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Thursday, 10 March 1932

Mr GIBSON (Corangamite) .- As Postmaster-General I was associated with the inauguration of wireless broadcasting in Australia at a time when the science was comparatively new, and was in operation in very few countries. Such blunders as occurred in the first few years were only to be expected of a huge service that was to serve 3,000,000 listeners. Whatever control we may institute now will be subjected to criticism by millions of people in Australia, and it will be impossible to satisfy the wishes and tastes of everybody. The right honorable member for North Sydney (Mr. Hughes) has stated that the scheme propounded by the Government bears not the faintest resemblance to the British Broadcasting Corporation. We cannot expect that it will do so for many years. If the twelve national broadcasting stations in Australia were situated in Victoria, broadcasting only within that State, and enjoyed an annual revenue of £2,000,000, the people of Victoria could have a service almost equal to that in the United Kingdom. But Australia's twelve stations are separated by thousands of miles, and are endeavouring to serve, amongst others, outback communities nearly 3,000 miles distant from them.

The main purpose of this bill is to transfer wire-less broadcasting from private control to a board, and I agree with the right honorable member for North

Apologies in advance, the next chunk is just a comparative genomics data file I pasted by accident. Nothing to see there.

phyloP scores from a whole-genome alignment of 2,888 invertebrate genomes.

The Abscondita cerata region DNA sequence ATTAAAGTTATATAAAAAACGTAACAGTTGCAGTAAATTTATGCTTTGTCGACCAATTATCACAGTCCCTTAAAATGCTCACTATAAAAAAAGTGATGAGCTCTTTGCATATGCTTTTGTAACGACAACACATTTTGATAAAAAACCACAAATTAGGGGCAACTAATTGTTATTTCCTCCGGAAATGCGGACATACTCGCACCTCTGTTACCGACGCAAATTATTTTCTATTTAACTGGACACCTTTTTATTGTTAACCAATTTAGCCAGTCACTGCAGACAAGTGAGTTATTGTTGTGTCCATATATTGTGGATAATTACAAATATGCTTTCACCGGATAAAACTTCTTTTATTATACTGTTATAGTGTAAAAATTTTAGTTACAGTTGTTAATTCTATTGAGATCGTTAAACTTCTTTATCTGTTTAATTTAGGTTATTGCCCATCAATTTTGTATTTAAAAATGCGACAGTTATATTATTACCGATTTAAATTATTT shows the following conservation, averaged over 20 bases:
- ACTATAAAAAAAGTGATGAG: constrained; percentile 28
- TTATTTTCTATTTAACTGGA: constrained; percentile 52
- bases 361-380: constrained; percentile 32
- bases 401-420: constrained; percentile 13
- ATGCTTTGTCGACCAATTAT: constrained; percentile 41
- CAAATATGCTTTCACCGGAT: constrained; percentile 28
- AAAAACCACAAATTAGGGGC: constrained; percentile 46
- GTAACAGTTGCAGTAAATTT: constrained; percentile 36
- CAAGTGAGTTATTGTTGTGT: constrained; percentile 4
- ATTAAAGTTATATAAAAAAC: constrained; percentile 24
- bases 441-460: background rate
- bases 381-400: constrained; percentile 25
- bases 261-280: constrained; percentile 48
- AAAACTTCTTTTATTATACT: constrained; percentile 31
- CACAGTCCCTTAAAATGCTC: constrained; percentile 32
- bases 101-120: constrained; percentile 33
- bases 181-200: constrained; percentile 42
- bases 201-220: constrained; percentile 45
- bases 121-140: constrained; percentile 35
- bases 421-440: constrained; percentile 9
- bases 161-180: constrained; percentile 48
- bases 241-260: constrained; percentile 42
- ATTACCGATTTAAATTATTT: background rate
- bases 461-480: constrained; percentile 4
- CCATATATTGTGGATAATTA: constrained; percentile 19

Sydney that that body should be free of political control. I had seven years experience of administration of the Postal Department, and I know the trouble that broadcasting involves. Broadcasting should be as free from political control as the Commonwealth Bank. is. If we keep the broadcasting board as independent as the Commonwealth Bank Board, it will be able to function for the benefit of all sections throughout Australia. In transferring from private control to a public board, the Government proposes that the profits earned by the service shall be paid into a fund,, which, I hope, will be ear-marked for use by the board in the extension of its operations. Scores of people in Northern Queensland, the Northern Territory, Western Australia, and even Tasmania cannot receive wireless programmes to-day. What the profits of the system will be we cannot estimate. The balance-sheets of the private companies for the last two years show that they lost £4,000 in one year, and made £6,000 in another year, but we do not know what their overhead charges were, and what payments were made to directors and staff. Prom every listener's fee 12s. is to be paid to the board for broadcasting purposes, and I am sure that these payments will accumulate a large fund, to be used, I trust, to establish new stations in distant centres for the service of people who receive only a weekly or fortnightly mail.- Because of the curtailment of train services during the last three years, wireless is the only means by which the country people can obtain daily news of the outside world. The district in which I live is fairly advanced, and had enjoyed a daily mail for 52 years, but now on three days of the week we have to rely on wireless news. I trust that the new service will he operated in such a manner as to relieve- this isolation of the men outback.

The bill proposes that the chairman of the board shall receive a salary of £500, the deputy chairman '£400, and tlie other members £300 each. The right honorable member for North Sydney has found fault with this remuneration as inadequate. I remind him that the directors will n&t be full-time servants of the Commonwealth, hut will attend meetings of the board when required, as the directors of the Commonwealth Bank do. Sir